But teachers in Africa are some of the most unhappy and demotivated of all public servants, and money isn’t the only reason.

But let’s begin with the money. Teachers in most low-income countries earn poverty wages of $2-4 a day, says this study by the UK’s department for international development (DfID). Typically, teachers in Africa have at least five direct dependents.

Pay is so low that some teachers, like many of their students, do not eat properly before coming to school. Over a third of teacher respondents in the DfID study in Ghana, Sierra Leone and Zambia agreed with the statement that “teachers in this school come to work hungry”.

Historically, however, the best-paid teachers in Africa were not in countries with particularly high literacy rates. On the contrary, it has been in French-speaking Africa — Central African Republic (CAR), Burundi, Burkina Faso, Togo and Mali — which trail Africa in adult literacy rates, shows data from Unesco.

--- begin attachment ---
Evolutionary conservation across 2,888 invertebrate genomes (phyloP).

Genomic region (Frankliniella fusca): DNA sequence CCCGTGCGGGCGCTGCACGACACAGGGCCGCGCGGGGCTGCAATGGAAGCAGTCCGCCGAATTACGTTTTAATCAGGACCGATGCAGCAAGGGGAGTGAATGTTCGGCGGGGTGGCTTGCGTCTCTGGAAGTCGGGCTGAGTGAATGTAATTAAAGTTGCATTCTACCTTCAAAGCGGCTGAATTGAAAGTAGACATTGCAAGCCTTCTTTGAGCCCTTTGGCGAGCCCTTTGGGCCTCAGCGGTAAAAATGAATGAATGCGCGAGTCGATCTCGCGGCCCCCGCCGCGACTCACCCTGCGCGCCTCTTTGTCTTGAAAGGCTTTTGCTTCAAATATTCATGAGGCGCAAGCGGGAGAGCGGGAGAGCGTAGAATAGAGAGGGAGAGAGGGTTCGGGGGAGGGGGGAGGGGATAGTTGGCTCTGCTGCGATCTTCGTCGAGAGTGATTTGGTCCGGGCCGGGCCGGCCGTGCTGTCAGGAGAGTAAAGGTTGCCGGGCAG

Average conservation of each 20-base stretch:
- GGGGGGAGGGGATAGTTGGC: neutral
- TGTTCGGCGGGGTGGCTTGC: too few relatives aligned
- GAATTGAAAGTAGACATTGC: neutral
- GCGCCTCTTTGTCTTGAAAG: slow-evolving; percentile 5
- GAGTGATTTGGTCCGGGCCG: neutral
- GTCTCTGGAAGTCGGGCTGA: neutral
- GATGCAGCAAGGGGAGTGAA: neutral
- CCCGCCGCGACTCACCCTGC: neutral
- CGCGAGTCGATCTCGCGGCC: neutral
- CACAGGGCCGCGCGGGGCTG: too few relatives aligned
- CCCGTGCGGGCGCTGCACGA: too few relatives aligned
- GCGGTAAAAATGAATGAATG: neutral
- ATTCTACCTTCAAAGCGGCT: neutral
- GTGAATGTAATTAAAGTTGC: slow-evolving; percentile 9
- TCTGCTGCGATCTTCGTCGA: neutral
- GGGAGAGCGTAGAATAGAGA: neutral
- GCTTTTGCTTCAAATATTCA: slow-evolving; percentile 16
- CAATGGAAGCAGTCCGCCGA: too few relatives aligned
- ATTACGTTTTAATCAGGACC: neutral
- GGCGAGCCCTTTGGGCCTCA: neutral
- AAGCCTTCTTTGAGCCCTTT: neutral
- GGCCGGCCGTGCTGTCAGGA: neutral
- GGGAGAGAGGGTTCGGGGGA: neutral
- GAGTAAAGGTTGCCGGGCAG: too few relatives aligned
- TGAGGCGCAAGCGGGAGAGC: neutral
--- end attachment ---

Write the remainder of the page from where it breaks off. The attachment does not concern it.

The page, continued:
The reason is that unlike in former British colonies, where education was mainly delivered by British missionaries with the support of public subsidies, teachers in the French colonies were part of a homogeneous category of civil servants.

As a result, teachers’ salaries were indexed to those in metropolitan France until the time of independence; in the subsequent decades, an average teacher salary in French-speaking Africa was still practically twice as high (in relative terms) as that in English-speaking countries.

Gap closes 

Even in countries with a comparable level of economic development, salaries were around 60% higher in Francophone Africa than in Anglophone Africa.